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as a heavy and irreparable loss. He continued under the paternal roof till he was nearly twenty years of age; and by close application to business, he materially assisted his parents in rearing their other children in decent independence.

In those days the word of the Lord was precious in Woodbridge and its neighbourhood: there was no open vision, and great darkness, consequently, rested on the minds of the people. A series of moral precepts, urged by unevangelical motives, formed the substance of the discourses which were delivered in the parish church. Under spiritual regimen so meager and defective, it was no wonder that Mr. Candler approached the borders of manhood without having any distinct perception of the plague of his heart, the extent of his duty, the way of faith, or the work of the Holy Spirit in the soul. For his actual transgressions he felt keen remorse, and was often the subject of powerful convictions: but he knew not from whom these convictions came, nor to what they were intended to lead ; and hence he satisfied himself with vowing against particular sins, and with framing vague plans of future amendment. He was passionately fond of dancing; and his devotedness to this dissipating and ensnaring amusement, proved a barrier both to the improvement of his mind and the salvation of his soul.

Mr. Candler could do nothing by halves. Whatever he took in hand he prosecuted with ardour; and whether learning his trade, or pursuing his pleasures, he was ambitious to excel. Having assisted in extending and improving his father's business, till a younger brother was able to take his place, he resolved to seek in other towns that proficiency in his calling, which he could not attain in his own. It was while revolving this matter in his mind, that he awoke up to see the disadvantage under which he must labour, if he went forth into the world without even the elements of education. And with that promptitude for which he was remarkable through life, he determined to go to an evening school, and not to move from home till he could at least read his Bible, and write his own name.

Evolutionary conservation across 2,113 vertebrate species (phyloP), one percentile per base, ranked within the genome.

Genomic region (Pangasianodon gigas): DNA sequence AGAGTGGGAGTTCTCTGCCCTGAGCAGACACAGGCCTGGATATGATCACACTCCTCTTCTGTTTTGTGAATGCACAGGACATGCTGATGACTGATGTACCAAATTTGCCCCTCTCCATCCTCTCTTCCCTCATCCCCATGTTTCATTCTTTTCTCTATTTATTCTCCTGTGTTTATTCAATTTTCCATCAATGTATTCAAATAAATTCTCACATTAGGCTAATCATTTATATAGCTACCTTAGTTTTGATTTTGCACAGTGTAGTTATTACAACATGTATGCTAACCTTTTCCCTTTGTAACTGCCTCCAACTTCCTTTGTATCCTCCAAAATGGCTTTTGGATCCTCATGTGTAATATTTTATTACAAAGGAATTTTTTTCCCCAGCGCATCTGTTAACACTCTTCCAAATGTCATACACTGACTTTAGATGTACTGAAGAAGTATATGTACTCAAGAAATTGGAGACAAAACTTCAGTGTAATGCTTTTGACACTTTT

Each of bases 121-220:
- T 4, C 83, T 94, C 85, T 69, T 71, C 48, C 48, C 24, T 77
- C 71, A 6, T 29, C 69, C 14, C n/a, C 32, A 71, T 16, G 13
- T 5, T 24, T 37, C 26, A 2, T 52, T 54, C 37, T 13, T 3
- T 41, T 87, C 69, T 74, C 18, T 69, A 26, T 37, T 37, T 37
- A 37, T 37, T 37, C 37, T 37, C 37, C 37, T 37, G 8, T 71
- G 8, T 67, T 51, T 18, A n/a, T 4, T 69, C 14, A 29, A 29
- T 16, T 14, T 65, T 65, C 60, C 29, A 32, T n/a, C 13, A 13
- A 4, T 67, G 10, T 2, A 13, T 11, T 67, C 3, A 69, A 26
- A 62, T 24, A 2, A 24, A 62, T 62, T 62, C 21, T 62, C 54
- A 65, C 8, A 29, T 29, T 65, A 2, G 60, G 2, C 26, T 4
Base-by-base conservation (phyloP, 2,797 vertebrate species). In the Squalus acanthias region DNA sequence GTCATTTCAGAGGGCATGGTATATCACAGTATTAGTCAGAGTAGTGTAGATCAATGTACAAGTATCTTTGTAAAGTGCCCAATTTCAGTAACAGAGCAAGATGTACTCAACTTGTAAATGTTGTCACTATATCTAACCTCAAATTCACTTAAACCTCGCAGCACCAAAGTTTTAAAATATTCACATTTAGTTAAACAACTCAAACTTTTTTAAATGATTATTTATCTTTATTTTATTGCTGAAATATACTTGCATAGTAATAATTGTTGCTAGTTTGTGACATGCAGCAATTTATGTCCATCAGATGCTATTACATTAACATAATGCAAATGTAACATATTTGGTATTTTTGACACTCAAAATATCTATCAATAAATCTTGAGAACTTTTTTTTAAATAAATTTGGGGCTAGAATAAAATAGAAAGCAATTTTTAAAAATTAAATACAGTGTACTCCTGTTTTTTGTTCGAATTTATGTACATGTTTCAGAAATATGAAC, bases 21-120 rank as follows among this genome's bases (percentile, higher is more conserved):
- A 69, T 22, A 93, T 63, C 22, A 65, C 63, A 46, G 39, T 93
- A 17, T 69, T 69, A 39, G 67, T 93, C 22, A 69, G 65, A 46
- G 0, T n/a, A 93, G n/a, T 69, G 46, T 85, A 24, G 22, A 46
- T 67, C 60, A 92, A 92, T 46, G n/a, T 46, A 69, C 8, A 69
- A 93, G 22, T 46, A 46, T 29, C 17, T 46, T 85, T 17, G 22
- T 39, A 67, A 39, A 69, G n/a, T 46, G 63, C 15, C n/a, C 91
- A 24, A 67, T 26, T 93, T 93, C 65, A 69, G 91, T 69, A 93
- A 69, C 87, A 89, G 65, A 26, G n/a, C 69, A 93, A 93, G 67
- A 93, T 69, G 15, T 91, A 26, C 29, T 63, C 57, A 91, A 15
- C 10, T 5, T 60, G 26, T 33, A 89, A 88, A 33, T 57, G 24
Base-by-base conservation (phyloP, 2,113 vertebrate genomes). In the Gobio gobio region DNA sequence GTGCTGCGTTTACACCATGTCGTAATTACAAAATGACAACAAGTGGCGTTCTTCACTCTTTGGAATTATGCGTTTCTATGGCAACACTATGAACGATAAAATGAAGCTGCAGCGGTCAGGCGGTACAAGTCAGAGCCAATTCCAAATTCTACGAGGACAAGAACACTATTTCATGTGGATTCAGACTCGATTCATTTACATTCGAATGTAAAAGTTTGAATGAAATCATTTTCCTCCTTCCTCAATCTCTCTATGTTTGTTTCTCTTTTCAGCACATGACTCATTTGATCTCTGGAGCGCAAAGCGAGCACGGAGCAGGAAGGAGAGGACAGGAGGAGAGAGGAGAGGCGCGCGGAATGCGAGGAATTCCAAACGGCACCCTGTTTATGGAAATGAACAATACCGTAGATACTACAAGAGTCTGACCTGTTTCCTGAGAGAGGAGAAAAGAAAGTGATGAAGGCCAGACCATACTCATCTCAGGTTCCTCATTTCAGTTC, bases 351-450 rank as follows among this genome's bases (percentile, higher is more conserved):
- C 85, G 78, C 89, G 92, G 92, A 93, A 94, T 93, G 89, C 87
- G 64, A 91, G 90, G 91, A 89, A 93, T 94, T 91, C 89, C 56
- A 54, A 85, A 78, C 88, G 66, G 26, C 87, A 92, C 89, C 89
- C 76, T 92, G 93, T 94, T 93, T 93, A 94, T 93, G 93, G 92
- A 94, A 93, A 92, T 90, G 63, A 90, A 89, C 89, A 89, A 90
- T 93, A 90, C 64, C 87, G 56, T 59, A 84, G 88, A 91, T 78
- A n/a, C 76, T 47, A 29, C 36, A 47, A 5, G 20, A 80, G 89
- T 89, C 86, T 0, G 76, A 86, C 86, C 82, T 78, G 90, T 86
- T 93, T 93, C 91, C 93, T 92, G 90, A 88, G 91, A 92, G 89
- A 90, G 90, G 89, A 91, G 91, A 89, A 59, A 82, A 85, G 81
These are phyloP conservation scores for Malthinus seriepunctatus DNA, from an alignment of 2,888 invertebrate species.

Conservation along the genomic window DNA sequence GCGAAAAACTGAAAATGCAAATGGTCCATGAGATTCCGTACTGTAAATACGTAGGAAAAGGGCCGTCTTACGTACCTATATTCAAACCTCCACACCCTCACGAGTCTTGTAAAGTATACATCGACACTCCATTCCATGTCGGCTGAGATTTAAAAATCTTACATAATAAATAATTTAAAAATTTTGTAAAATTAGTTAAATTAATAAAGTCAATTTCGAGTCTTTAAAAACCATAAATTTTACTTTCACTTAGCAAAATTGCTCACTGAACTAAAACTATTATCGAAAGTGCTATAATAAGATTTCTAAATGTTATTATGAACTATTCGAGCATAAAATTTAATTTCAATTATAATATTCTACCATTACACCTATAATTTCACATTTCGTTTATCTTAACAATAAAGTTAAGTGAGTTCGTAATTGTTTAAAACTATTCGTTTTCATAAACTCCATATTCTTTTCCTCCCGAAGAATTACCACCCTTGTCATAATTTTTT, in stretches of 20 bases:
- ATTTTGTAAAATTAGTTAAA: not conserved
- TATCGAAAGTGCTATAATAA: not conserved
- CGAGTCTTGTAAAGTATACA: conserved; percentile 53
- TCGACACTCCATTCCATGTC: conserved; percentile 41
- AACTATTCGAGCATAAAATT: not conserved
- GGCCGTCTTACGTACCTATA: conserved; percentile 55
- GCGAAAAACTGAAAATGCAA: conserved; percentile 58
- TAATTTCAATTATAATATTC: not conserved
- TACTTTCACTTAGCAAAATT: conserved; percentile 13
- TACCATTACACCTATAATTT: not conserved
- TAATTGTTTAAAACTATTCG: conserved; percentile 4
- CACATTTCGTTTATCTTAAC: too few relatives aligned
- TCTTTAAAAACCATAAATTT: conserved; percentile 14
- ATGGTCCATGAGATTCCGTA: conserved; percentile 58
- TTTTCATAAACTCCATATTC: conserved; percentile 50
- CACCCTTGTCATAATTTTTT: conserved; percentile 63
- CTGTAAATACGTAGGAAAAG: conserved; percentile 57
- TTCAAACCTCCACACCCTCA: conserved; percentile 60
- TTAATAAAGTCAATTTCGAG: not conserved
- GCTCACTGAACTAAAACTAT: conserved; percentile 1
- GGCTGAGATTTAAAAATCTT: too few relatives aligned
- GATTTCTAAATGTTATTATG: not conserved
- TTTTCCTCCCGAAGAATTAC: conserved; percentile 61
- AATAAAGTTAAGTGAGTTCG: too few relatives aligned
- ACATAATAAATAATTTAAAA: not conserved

When he left Woodbridge he was in the bloom of youth; his person was tall and athletic, and his countenance animated and prepossessing. Nothing had as yet occurred to damp the ardour of his early hopes. The whole world was before him; and though dependent on the labour of his hands, he was determined to see its wonders, and to taste its pleasures. But God's thoughts are not our thoughts, neither are our ways his ways. In compliance with the invitation of a relative, Mr. Candler made Colchester his first station on his way to the great metropolis; and being impressed with the kindness of his friend, and pleased with the general appearance of the town, he sought and soon obtained employment in his trade. This visit proved a turning-point in his life; and he often referred to it, as affording a striking illustration of that scripture:

"I will bring the blind by a way that they know not; I will lead them in paths that they have not known; I will make darkness light before them, and crooked things straight."

He had not been many days in the seclusion of his new situation before his broken vows and abortive schemes of reformation revived in his memory. He began to suspect that the world could not make him happy; and feeling the love of sinful pleasures strong in his nature, he trembled at the consequences of launching into life without God and religion. It is true, he regarded religion as a system of self-mortification; he expected to find the yoke of Christ irksome; and he had no conception that His service was perfect freedom: but he knew that the wages of sin was death, and he thought any temporal sacrifice preferable to the endurance of eternal misery. After much consultation with his own spirit, he said, "I have often purposed to lead a new life; but the solicitations of friends, falling in with my sinful inclinations, have as often prevented. My present circumstances present a favourable opportunity for my turning to God. Providence has separated me from my old companions. It is therefore now or never; and, by God's help, I will begin without delay." While he was musing one day on his former ways, and was bemoaning his ignorance, irresolution, and sinfulness in the sight of God, he heard the town-crier announce that the Rev. John Wesley would preach that evening in the Methodist chapel. Mr. Candler had never heard a Methodist Preacher in his life; and, moved partly by curiosity, and partly by a desire to find rest to his soul, he determined to attend. Of the doctrine of the sermon, or the train of scriptural illustration adopted by the veteran Divine, he was unable, in his latter years, to give any detailed account; but the impression which the whole service made on his mind was deep and salutary. He felt that he was a sinner in heart and in life. He saw that he could not save himself; and, learning that Jesus was the sinner's Friend, he determined to throw himself at his feet, and wait, though it should be till life's close, for his great salvation. He came into this weeknight assembly an unbeliever and unlearned, and he was convinced of all, he was judged of all. The secrets of his heart were made manifest, and he was ready to fall down on his face and worship, confessing of a truth that God was in the midst.